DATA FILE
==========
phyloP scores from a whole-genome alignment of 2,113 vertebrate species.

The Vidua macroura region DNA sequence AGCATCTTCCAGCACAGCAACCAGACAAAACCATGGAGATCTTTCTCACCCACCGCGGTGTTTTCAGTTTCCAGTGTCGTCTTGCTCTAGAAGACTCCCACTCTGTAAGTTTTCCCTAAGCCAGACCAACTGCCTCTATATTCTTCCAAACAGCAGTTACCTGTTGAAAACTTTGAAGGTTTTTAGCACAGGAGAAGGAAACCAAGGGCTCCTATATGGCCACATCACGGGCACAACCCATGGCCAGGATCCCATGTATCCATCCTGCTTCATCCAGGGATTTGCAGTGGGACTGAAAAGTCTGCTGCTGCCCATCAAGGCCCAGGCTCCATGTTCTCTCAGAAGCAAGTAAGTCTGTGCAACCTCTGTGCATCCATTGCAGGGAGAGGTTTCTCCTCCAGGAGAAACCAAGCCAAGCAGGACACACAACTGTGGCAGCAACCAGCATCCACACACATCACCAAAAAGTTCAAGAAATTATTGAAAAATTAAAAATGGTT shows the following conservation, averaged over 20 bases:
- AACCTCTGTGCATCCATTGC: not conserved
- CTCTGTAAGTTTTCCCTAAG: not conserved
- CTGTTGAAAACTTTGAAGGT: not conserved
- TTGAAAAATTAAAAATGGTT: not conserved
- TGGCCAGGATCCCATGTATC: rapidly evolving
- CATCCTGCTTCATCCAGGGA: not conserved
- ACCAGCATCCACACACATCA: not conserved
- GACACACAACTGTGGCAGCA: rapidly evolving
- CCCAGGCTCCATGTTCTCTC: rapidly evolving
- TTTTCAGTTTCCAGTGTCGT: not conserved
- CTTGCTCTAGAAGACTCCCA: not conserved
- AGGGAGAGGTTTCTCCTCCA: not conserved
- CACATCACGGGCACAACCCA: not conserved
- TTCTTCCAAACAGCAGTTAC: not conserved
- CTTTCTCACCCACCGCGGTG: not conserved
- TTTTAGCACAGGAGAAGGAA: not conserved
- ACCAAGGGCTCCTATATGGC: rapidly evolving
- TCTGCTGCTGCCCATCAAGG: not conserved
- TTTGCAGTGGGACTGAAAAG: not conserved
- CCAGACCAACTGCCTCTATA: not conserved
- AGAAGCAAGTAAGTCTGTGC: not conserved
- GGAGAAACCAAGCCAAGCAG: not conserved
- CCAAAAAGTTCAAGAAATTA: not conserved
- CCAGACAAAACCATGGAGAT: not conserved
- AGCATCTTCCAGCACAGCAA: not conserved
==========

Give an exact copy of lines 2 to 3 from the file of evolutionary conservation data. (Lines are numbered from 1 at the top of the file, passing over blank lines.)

The Vidua macroura region DNA sequence AGCATCTTCCAGCACAGCAACCAGACAAAACCATGGAGATCTTTCTCACCCACCGCGGTGTTTTCAGTTTCCAGTGTCGTCTTGCTCTAGAAGACTCCCACTCTGTAAGTTTTCCCTAAGCCAGACCAACTGCCTCTATATTCTTCCAAACAGCAGTTACCTGTTGAAAACTTTGAAGGTTTTTAGCACAGGAGAAGGAAACCAAGGGCTCCTATATGGCCACATCACGGGCACAACCCATGGCCAGGATCCCATGTATCCATCCTGCTTCATCCAGGGATTTGCAGTGGGACTGAAAAGTCTGCTGCTGCCCATCAAGGCCCAGGCTCCATGTTCTCTCAGAAGCAAGTAAGTCTGTGCAACCTCTGTGCATCCATTGCAGGGAGAGGTTTCTCCTCCAGGAGAAACCAAGCCAAGCAGGACACACAACTGTGGCAGCAACCAGCATCCACACACATCACCAAAAAGTTCAAGAAATTATTGAAAAATTAAAAATGGTT shows the following conservation, averaged over 20 bases:
- AACCTCTGTGCATCCATTGC: not conserved